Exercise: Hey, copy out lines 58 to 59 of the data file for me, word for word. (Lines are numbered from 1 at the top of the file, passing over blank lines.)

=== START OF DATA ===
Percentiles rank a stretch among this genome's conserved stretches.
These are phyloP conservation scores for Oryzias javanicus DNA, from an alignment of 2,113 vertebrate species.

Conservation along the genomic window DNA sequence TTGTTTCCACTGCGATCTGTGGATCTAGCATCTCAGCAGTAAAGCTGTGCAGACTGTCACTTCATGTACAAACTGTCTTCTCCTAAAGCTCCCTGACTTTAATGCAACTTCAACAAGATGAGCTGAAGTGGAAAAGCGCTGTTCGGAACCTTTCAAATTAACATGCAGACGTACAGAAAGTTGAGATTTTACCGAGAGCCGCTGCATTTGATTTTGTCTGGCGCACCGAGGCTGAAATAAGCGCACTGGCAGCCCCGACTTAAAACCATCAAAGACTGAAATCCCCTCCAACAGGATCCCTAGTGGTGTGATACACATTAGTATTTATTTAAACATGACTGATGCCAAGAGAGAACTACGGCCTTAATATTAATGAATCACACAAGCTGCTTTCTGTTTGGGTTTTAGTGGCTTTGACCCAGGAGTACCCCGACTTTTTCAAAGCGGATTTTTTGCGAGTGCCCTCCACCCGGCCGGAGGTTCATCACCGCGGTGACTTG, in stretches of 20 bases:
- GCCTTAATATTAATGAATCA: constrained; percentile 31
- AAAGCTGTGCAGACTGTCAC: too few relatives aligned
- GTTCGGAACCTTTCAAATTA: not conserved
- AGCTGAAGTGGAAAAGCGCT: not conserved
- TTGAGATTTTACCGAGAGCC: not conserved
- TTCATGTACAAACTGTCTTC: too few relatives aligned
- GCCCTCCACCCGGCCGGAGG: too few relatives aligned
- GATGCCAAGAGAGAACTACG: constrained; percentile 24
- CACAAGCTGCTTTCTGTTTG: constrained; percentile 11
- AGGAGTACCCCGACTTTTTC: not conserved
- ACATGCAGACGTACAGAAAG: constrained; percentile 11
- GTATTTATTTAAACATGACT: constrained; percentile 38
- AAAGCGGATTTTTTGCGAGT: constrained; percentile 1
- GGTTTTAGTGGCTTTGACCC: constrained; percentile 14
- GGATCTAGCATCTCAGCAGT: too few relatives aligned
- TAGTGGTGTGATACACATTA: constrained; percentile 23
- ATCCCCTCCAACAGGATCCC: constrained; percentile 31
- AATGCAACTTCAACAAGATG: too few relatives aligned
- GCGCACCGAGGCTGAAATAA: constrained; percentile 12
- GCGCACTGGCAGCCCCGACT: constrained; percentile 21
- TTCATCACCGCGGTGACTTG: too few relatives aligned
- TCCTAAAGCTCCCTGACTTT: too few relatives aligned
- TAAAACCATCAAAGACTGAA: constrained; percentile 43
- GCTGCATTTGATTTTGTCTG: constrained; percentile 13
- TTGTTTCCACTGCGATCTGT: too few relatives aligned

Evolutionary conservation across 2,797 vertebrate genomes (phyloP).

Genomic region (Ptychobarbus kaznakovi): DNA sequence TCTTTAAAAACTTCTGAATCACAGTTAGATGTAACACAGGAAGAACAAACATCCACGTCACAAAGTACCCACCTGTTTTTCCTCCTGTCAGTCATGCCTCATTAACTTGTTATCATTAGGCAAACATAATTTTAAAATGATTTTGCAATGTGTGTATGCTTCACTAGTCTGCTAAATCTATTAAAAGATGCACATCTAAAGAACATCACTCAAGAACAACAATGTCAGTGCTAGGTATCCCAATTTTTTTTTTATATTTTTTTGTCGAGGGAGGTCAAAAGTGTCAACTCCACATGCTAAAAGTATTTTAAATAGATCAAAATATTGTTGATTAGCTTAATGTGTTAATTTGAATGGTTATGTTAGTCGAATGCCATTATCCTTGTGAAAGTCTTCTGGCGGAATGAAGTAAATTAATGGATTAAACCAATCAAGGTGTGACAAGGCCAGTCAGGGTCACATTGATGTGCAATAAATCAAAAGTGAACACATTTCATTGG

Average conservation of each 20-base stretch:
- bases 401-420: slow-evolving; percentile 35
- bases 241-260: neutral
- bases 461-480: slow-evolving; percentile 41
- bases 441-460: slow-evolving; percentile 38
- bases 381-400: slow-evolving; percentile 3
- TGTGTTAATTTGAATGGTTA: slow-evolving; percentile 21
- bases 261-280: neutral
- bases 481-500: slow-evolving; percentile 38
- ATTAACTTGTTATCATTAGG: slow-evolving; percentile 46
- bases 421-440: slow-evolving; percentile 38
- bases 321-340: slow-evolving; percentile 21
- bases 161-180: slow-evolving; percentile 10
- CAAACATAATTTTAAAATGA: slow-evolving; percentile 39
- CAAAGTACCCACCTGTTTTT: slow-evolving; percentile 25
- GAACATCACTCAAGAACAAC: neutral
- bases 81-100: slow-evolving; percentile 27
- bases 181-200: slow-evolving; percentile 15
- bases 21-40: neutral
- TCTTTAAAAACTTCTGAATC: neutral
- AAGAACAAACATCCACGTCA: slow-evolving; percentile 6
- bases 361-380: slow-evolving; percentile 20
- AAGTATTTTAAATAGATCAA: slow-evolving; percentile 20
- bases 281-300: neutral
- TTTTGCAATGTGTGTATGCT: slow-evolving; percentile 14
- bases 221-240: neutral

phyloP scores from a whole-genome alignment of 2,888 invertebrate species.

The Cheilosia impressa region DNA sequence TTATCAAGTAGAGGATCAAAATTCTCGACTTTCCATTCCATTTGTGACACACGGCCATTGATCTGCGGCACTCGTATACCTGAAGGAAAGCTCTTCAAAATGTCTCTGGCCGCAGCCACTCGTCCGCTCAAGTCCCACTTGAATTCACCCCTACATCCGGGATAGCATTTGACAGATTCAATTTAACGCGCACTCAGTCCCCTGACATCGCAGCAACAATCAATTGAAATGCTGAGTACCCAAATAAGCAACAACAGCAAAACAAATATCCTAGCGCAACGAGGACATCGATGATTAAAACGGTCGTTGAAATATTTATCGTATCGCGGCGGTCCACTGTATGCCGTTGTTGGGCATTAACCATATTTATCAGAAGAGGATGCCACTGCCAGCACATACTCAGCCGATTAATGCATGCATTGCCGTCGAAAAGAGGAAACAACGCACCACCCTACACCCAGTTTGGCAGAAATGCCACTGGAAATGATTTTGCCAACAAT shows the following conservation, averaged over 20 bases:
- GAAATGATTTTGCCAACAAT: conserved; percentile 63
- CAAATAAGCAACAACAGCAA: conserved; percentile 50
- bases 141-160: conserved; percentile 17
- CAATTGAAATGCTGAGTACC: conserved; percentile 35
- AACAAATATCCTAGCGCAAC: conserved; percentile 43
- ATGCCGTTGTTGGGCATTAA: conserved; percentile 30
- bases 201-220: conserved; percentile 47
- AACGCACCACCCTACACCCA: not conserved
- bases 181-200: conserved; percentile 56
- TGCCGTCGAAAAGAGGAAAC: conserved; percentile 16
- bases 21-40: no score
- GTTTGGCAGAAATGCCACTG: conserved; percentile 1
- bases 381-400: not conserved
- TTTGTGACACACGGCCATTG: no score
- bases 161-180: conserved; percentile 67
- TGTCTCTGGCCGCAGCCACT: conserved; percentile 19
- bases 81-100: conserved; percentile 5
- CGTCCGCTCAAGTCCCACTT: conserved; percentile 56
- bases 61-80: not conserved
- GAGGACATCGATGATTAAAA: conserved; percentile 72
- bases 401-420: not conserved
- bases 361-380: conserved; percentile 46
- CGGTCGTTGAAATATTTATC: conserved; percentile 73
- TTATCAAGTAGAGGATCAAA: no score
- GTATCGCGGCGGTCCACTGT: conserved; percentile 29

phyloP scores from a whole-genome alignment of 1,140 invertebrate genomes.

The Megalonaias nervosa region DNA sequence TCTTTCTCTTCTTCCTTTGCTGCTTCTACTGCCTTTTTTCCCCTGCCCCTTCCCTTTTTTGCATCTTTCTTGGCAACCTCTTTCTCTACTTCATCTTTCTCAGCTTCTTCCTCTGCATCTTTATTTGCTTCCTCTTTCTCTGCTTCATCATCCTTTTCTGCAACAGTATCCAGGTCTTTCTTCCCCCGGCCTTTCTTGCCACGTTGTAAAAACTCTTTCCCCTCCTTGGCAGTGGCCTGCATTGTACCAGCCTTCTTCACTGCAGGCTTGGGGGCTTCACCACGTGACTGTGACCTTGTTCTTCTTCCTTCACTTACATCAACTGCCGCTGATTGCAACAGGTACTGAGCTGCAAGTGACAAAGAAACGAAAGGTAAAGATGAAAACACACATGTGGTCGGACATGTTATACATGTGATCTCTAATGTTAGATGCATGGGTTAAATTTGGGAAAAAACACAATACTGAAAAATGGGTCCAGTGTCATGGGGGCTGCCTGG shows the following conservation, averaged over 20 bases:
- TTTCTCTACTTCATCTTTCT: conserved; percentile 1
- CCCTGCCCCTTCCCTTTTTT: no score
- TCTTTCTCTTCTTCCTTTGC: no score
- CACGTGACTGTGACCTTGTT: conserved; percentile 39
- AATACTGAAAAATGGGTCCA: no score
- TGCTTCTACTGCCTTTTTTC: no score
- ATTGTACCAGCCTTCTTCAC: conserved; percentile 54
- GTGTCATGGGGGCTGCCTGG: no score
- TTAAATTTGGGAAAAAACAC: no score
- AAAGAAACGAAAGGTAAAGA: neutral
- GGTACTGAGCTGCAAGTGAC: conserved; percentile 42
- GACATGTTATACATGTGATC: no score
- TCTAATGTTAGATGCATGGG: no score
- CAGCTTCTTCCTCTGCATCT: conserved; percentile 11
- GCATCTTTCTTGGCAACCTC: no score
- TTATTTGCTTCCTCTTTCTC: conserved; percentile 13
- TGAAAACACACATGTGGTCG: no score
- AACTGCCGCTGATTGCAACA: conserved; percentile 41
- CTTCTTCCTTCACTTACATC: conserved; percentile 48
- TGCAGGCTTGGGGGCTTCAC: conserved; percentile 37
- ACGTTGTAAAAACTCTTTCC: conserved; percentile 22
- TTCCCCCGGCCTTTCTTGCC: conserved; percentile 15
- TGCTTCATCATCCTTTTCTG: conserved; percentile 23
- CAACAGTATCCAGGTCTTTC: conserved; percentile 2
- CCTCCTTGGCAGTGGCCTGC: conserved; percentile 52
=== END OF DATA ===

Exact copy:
The Cheilosia impressa region DNA sequence TTATCAAGTAGAGGATCAAAATTCTCGACTTTCCATTCCATTTGTGACACACGGCCATTGATCTGCGGCACTCGTATACCTGAAGGAAAGCTCTTCAAAATGTCTCTGGCCGCAGCCACTCGTCCGCTCAAGTCCCACTTGAATTCACCCCTACATCCGGGATAGCATTTGACAGATTCAATTTAACGCGCACTCAGTCCCCTGACATCGCAGCAACAATCAATTGAAATGCTGAGTACCCAAATAAGCAACAACAGCAAAACAAATATCCTAGCGCAACGAGGACATCGATGATTAAAACGGTCGTTGAAATATTTATCGTATCGCGGCGGTCCACTGTATGCCGTTGTTGGGCATTAACCATATTTATCAGAAGAGGATGCCACTGCCAGCACATACTCAGCCGATTAATGCATGCATTGCCGTCGAAAAGAGGAAACAACGCACCACCCTACACCCAGTTTGGCAGAAATGCCACTGGAAATGATTTTGCCAACAAT shows the following conservation, averaged over 20 bases:
- GAAATGATTTTGCCAACAAT: conserved; percentile 63